The Sensitive Nervous System Chapter XIII: Research and Neurodynamics: Is Neurodynamics Worthy of Scientific Merit?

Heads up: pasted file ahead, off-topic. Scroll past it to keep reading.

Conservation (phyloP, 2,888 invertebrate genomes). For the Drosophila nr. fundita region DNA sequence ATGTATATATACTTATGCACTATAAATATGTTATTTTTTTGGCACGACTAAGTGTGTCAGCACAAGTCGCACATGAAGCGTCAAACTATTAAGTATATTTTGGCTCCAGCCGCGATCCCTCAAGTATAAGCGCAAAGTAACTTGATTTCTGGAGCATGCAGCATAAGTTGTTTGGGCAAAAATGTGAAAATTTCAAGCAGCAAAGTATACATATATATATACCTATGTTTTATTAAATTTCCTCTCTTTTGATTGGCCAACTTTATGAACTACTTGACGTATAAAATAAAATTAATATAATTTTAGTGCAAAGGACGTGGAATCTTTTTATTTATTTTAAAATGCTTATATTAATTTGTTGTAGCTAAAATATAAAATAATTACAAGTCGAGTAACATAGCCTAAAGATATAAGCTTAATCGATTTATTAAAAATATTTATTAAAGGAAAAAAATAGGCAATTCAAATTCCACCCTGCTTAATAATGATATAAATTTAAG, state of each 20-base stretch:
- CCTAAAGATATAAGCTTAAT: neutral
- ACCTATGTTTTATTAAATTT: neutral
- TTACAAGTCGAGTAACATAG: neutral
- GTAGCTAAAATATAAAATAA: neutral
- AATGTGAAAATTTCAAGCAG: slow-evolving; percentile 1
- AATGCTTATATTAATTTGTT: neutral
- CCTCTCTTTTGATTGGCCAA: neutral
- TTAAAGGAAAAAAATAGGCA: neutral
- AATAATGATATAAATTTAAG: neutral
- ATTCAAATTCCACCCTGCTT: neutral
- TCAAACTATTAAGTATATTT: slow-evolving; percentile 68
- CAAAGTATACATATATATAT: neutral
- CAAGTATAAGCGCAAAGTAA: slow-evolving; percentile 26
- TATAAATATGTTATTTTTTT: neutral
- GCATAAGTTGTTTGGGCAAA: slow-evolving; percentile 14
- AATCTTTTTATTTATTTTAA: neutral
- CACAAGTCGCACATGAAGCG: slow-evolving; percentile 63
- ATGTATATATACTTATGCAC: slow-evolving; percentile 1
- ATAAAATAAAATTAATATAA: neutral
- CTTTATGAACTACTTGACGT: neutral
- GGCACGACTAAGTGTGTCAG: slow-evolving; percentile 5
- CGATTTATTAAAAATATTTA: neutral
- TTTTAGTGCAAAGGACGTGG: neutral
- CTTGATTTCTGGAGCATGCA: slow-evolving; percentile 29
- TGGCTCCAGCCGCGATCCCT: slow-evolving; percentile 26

This is a summary of Chapter XIII of “The Sensitive Nervous System” by David Butler. Intro Research has demonstrated that often evidenced-based medicine is low on the list for why clinicians choose a particular treatment. From an ethical standpoint, it is important to consider evidence. This chapter is very short so I will just provide the highlights that I got from it. Appraising a New Theory or Approach There are six criteria that a new theory should be evaluated by: 1)      Support from anatomical and physiological evidence. 2)      Designed for a specific population. 3)      Studies from peer-reviewed journals. 4)      Include a well-designed randomized controlled trial or single experiment. 5)      Present potential side effects. 6)      Proponents discuss and are open to limitations. Agreement Here are some definitions of different ways research measures agreement. –          Cohen’s Kappa: Measures nominal data reliability. >0.75 is excellent agreement. 0.40-0.75 is fair to good. <0.40 is poor. –          Pearson product movement correlation: Measures interval/ratio data. –          ICC: Measures continuous data. The closer to 1, the better. Validity There are also many different validity types defined throughout this chapter. The first two are proven through logic and have the least evidence support. –          Construct Validity: Valid relative to a theoretical foundation. –          Content Validity: Can I use this measure to make an inference? The next two are higher up on the evidence support hierarchy. –          Convergent Validity: The test shows a correlation between two variables. –          Discriminant Validity: The test shows a low correlation between two variables.

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